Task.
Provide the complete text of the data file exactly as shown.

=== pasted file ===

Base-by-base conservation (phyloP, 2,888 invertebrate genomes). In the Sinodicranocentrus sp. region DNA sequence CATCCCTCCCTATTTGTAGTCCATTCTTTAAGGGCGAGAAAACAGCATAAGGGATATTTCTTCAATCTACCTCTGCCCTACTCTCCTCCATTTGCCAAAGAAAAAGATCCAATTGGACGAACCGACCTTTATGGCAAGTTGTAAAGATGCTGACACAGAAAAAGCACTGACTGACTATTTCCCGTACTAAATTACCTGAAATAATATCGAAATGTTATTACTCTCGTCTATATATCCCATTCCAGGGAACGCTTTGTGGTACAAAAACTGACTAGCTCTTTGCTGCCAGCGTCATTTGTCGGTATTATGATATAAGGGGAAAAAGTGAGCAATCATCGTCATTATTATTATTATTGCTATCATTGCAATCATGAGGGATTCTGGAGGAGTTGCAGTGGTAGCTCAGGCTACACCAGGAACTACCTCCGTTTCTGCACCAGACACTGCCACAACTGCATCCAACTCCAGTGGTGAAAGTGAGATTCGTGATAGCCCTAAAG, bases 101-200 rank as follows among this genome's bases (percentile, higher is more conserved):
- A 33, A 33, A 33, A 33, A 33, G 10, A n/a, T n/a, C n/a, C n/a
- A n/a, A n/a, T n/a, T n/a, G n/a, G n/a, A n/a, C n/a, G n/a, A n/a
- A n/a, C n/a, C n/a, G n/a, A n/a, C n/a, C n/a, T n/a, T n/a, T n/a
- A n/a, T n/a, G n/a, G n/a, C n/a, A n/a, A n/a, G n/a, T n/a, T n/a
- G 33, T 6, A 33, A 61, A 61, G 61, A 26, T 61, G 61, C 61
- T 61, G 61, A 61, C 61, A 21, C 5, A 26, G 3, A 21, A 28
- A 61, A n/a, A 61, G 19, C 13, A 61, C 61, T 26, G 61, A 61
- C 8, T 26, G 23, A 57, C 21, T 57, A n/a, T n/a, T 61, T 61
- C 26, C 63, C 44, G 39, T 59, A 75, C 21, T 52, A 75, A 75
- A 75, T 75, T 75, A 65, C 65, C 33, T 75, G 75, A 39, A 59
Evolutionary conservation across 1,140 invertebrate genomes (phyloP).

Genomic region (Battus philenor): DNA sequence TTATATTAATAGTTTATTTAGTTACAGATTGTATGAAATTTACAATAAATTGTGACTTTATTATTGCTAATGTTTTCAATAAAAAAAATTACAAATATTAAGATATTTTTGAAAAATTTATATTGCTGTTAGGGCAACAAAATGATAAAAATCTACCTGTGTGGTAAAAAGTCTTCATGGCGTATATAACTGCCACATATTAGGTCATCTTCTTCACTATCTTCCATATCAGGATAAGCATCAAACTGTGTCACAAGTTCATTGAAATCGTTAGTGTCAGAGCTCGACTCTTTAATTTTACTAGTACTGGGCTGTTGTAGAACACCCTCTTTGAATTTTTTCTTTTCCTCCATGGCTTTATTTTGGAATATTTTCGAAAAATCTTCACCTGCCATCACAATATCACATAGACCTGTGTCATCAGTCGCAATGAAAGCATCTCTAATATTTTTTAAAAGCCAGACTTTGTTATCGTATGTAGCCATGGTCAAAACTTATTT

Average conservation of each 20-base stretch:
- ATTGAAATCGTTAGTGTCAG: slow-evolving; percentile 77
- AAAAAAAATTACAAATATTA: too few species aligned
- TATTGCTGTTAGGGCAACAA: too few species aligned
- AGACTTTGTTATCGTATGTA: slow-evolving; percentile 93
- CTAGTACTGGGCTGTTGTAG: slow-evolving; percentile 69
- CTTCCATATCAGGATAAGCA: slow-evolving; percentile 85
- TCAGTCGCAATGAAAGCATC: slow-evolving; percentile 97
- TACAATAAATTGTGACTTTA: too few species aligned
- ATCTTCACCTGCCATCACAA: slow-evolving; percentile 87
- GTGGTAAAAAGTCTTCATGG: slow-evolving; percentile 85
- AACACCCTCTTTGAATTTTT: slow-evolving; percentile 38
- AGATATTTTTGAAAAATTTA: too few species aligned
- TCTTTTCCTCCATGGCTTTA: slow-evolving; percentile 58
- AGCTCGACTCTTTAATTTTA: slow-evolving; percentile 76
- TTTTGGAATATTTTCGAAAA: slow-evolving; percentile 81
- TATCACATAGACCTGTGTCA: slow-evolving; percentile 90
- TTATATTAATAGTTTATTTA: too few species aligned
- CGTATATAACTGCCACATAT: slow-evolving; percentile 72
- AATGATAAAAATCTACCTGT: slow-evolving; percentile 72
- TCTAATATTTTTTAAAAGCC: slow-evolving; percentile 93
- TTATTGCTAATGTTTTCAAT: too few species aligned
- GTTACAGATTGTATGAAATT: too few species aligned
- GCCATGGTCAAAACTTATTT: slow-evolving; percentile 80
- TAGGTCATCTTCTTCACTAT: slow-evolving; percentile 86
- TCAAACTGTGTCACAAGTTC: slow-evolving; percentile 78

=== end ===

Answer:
Base-by-base conservation (phyloP, 2,888 invertebrate genomes). In the Sinodicranocentrus sp. region DNA sequence CATCCCTCCCTATTTGTAGTCCATTCTTTAAGGGCGAGAAAACAGCATAAGGGATATTTCTTCAATCTACCTCTGCCCTACTCTCCTCCATTTGCCAAAGAAAAAGATCCAATTGGACGAACCGACCTTTATGGCAAGTTGTAAAGATGCTGACACAGAAAAAGCACTGACTGACTATTTCCCGTACTAAATTACCTGAAATAATATCGAAATGTTATTACTCTCGTCTATATATCCCATTCCAGGGAACGCTTTGTGGTACAAAAACTGACTAGCTCTTTGCTGCCAGCGTCATTTGTCGGTATTATGATATAAGGGGAAAAAGTGAGCAATCATCGTCATTATTATTATTATTGCTATCATTGCAATCATGAGGGATTCTGGAGGAGTTGCAGTGGTAGCTCAGGCTACACCAGGAACTACCTCCGTTTCTGCACCAGACACTGCCACAACTGCATCCAACTCCAGTGGTGAAAGTGAGATTCGTGATAGCCCTAAAG, bases 101-200 rank as follows among this genome's bases (percentile, higher is more conserved):
- A 33, A 33, A 33, A 33, A 33, G 10, A n/a, T n/a, C n/a, C n/a
- A n/a, A n/a, T n/a, T n/a, G n/a, G n/a, A n/a, C n/a, G n/a, A n/a
- A n/a, C n/a, C n/a, G n/a, A n/a, C n/a, C n/a, T n/a, T n/a, T n/a
- A n/a, T n/a, G n/a, G n/a, C n/a, A n/a, A n/a, G n/a, T n/a, T n/a
- G 33, T 6, A 33, A 61, A 61, G 61, A 26, T 61, G 61, C 61
- T 61, G 61, A 61, C 61, A 21, C 5, A 26, G 3, A 21, A 28
- A 61, A n/a, A 61, G 19, C 13, A 61, C 61, T 26, G 61, A 61
- C 8, T 26, G 23, A 57, C 21, T 57, A n/a, T n/a, T 61, T 61
- C 26, C 63, C 44, G 39, T 59, A 75, C 21, T 52, A 75, A 75
- A 75, T 75, T 75, A 65, C 65, C 33, T 75, G 75, A 39, A 59
Evolutionary conservation across 1,140 invertebrate genomes (phyloP).

Genomic region (Battus philenor): DNA sequence TTATATTAATAGTTTATTTAGTTACAGATTGTATGAAATTTACAATAAATTGTGACTTTATTATTGCTAATGTTTTCAATAAAAAAAATTACAAATATTAAGATATTTTTGAAAAATTTATATTGCTGTTAGGGCAACAAAATGATAAAAATCTACCTGTGTGGTAAAAAGTCTTCATGGCGTATATAACTGCCACATATTAGGTCATCTTCTTCACTATCTTCCATATCAGGATAAGCATCAAACTGTGTCACAAGTTCATTGAAATCGTTAGTGTCAGAGCTCGACTCTTTAATTTTACTAGTACTGGGCTGTTGTAGAACACCCTCTTTGAATTTTTTCTTTTCCTCCATGGCTTTATTTTGGAATATTTTCGAAAAATCTTCACCTGCCATCACAATATCACATAGACCTGTGTCATCAGTCGCAATGAAAGCATCTCTAATATTTTTTAAAAGCCAGACTTTGTTATCGTATGTAGCCATGGTCAAAACTTATTT

Average conservation of each 20-base stretch:
- ATTGAAATCGTTAGTGTCAG: slow-evolving; percentile 77
- AAAAAAAATTACAAATATTA: too few species aligned
- TATTGCTGTTAGGGCAACAA: too few species aligned
- AGACTTTGTTATCGTATGTA: slow-evolving; percentile 93
- CTAGTACTGGGCTGTTGTAG: slow-evolving; percentile 69
- CTTCCATATCAGGATAAGCA: slow-evolving; percentile 85
- TCAGTCGCAATGAAAGCATC: slow-evolving; percentile 97
- TACAATAAATTGTGACTTTA: too few species aligned
- ATCTTCACCTGCCATCACAA: slow-evolving; percentile 87
- GTGGTAAAAAGTCTTCATGG: slow-evolving; percentile 85
- AACACCCTCTTTGAATTTTT: slow-evolving; percentile 38
- AGATATTTTTGAAAAATTTA: too few species aligned
- TCTTTTCCTCCATGGCTTTA: slow-evolving; percentile 58
- AGCTCGACTCTTTAATTTTA: slow-evolving; percentile 76
- TTTTGGAATATTTTCGAAAA: slow-evolving; percentile 81
- TATCACATAGACCTGTGTCA: slow-evolving; percentile 90
- TTATATTAATAGTTTATTTA: too few species aligned
- CGTATATAACTGCCACATAT: slow-evolving; percentile 72
- AATGATAAAAATCTACCTGT: slow-evolving; percentile 72
- TCTAATATTTTTTAAAAGCC: slow-evolving; percentile 93
- TTATTGCTAATGTTTTCAAT: too few species aligned
- GTTACAGATTGTATGAAATT: too few species aligned
- GCCATGGTCAAAACTTATTT: slow-evolving; percentile 80
- TAGGTCATCTTCTTCACTAT: slow-evolving; percentile 86
- TCAAACTGTGTCACAAGTTC: slow-evolving; percentile 78